Communities across the country are closing schools due to a combination of underpopulated, underperforming school districts and the increasing lure of private and charter schools. Many Philadelphia schools, for example, have lost a quarter or more of their student enrollment to charters. The district is facing a $1.1 billion deficit over five years, and may close 37 schools (one sixth of its total) to make up the shortfall. Similarly dire closure conversations are taking place across the country, from large cities like Baltimore to smaller cities like Oakland and Sacramento.
Each time a school closes students are redistricted and sent to a different school. Social networks are torn apart, commutes are stretched, and academic performance suffers.
But why should people without kids care?
San Francisco: More Dogs than Children
San Francisco presents an interesting case. Today it actually has more dogs than children. The city’s youth population fell from 181,532 in 1960 to 112,802 in 2000, to today 107,524. It has the lowest youth percentage of population of any major US city. In these decades, Yuppies (“Young Urban Professionals”) and DINKs (“Double Income No Kids”) recast the city in their image. Where derelict buildings and car-clogged streets once sat gray in the cold fog, now 20- and 30-somethings crowd the sidewalk around art galleries, bars, and in hour-long waits for artisanal ice cream. Big tech companies like Twitter and Dropbox moved in, bringing their young, educated, and relatively well-paid staff with them.
As a result, apartment hunting in San Francisco has become something of a blood sport. Count yourself lucky to pay $3,000 a month for 900 square feet. Yuppies and DINKs can put another housemate in the dining room to split the rent, but what if your new housemate is a kid?
Do the young people that live in these neighborhoods today expect to stick around? The San Francisco rental market is already flooding into nearby Oakland, where rents in some neighborhoods are rising at 20% a year. What will push these renters out of the urban core altogether – needing a bigger place or wanting for better schools? Will today’s yuppies be as willing as past generations to sacrifice their social networks and lifestyles for a place in the suburbs?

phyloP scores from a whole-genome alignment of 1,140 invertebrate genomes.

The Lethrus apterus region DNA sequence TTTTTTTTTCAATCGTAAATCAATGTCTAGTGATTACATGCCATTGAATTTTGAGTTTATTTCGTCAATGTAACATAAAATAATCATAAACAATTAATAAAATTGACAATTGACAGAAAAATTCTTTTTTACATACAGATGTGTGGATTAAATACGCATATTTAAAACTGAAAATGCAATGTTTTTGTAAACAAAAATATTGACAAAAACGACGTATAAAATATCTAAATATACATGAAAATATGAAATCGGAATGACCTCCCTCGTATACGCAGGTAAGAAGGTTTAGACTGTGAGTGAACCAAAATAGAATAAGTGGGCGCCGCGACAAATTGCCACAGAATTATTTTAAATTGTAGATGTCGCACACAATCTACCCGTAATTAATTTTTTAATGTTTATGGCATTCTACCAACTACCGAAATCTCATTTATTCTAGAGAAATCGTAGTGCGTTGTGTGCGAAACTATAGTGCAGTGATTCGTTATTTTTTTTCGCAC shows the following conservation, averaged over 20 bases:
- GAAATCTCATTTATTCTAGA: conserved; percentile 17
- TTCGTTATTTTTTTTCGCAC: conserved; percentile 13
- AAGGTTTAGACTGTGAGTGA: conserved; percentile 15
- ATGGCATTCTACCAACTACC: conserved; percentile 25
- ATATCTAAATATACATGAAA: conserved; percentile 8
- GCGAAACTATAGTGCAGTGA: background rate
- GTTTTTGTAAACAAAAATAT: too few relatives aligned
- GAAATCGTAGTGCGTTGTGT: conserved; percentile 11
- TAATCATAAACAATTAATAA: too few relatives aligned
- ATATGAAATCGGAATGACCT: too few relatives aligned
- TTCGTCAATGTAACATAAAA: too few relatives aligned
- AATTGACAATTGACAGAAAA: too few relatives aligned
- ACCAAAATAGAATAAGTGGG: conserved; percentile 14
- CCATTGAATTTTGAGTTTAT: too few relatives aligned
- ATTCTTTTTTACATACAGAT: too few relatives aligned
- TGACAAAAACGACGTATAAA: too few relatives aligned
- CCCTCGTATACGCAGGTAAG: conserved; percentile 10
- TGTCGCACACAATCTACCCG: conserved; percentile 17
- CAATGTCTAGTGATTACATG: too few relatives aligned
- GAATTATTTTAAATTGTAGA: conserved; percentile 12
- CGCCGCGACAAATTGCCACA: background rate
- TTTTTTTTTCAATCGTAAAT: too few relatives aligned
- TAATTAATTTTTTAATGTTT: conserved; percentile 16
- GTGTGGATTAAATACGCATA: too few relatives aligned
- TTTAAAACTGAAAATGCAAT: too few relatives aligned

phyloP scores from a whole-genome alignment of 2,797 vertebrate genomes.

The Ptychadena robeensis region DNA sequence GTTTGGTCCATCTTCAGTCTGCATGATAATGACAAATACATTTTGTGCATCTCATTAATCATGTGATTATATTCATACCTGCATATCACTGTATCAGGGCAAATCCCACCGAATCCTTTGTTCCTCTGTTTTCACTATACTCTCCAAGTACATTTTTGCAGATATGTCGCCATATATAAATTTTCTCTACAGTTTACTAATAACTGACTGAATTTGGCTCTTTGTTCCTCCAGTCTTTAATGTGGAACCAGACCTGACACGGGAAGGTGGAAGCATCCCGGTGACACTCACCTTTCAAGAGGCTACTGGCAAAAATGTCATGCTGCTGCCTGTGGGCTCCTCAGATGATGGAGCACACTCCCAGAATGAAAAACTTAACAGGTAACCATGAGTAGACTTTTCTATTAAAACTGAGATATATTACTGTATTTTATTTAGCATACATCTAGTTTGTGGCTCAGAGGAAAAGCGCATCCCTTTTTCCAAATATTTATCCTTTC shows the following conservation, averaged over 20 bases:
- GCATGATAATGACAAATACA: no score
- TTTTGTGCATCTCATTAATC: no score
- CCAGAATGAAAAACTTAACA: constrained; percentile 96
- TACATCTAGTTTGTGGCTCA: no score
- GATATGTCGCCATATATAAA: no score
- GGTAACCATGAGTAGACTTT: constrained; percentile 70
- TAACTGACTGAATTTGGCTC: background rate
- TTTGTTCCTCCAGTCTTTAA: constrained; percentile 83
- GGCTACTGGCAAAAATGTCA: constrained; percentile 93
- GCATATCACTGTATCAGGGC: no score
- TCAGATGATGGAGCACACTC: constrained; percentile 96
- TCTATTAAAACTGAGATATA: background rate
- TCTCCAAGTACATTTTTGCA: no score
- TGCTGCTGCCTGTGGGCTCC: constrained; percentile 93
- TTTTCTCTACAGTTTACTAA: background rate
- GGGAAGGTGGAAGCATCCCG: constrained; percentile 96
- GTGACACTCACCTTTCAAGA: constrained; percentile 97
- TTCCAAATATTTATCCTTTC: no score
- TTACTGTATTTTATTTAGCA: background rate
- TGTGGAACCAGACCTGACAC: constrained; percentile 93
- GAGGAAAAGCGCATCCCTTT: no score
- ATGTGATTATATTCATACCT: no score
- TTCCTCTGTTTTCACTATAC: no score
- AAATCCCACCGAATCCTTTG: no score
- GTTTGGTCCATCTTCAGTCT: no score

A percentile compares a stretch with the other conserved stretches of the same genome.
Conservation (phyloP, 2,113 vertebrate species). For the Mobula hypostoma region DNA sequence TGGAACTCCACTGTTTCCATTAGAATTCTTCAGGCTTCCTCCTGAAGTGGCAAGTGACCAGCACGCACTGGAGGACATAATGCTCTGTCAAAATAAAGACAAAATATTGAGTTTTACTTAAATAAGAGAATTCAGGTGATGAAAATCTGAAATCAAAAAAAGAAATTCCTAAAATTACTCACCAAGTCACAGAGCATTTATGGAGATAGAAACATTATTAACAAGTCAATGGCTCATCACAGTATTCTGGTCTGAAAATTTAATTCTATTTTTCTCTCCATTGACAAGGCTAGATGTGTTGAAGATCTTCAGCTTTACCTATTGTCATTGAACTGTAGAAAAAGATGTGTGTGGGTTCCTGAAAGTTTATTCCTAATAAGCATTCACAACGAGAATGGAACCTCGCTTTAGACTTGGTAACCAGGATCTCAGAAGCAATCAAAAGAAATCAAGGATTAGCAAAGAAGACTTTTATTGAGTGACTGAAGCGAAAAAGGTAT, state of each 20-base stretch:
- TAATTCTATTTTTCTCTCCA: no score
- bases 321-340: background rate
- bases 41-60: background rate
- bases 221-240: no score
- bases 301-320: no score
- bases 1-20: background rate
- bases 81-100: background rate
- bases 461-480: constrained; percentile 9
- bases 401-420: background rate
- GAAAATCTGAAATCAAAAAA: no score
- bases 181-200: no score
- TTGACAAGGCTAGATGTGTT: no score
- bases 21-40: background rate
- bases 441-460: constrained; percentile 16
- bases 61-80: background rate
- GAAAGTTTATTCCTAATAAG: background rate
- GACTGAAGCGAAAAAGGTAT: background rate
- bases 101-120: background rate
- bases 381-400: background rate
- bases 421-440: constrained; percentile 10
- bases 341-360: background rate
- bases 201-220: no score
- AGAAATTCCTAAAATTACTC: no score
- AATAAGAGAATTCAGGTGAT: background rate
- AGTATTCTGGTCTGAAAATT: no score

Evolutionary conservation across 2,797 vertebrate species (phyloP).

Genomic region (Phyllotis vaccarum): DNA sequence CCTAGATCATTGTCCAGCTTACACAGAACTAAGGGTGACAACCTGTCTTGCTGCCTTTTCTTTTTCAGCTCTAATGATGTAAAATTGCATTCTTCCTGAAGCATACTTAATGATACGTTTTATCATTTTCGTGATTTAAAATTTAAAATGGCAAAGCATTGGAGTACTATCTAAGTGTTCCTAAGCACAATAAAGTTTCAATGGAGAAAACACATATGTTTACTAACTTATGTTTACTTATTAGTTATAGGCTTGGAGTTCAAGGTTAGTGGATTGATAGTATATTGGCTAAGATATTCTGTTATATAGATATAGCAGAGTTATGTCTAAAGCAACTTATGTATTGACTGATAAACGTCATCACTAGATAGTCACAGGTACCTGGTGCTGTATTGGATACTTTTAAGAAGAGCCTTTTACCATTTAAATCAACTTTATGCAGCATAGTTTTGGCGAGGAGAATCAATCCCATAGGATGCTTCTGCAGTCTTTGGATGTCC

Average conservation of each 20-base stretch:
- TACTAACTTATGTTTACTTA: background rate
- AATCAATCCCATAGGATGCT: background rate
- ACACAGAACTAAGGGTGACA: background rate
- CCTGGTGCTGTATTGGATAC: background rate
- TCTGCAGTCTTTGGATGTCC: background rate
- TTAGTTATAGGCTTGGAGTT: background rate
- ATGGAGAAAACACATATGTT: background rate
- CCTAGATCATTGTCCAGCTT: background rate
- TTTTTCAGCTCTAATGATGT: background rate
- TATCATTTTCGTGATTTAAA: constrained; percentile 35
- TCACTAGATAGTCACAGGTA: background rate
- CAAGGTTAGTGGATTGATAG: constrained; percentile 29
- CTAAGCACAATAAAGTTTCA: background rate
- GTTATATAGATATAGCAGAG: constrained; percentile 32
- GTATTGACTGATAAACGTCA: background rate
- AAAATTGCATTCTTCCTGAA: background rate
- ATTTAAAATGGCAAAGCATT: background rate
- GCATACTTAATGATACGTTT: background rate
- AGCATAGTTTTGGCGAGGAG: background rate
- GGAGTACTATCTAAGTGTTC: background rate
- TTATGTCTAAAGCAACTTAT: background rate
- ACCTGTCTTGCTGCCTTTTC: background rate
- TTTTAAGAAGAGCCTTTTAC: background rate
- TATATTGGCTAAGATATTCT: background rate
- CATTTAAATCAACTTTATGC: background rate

Kids aren’t for everyone. Today 18% of women aged 40-44 are childless, which is up a whopping 80% from 1976. But losing this generation of yuppies to the suburbs would be a shame for us all.
Making Inner City Schools Competitive
A huge part of making cities compete with suburbs for this talented and active class is improving urban schools. Schools are the key factor for 44% of new home purchases, and successful schools are strong indicators of vibrant communities. Whether or not you ever want kids yourself, to retain and attract good neighbors, you have good reason to support your local schools. And unlike bike lanes and upscale food trucks that primarily serve wealthier residents, a stronger public school system is a rising tide that would truly raise all ships.
In cities like Philadelphia, these urban schools aren’t improving: they’re closing. My proposal to the Knight News Challenge, SchoolSight, brings schools into the open government data movement. How diverse and successful are the schools in your community? How accessible are they? If a closure has been proposed, how would that closure of one school affect the others? Make a counter-proposal and share it with your school board or neighbors. You can help realize this “Sim City of Schools” tool by commenting, asking questions, and applauding the proposal.
This current generation of urbanists has accomplished so much to revitalize the core of so many U.S. cities, including innovative small businesses, bikes, transit, food trucks, and art. Something tells me they won’t all retire out to the suburbs quietly.
Post by Ruth Miller.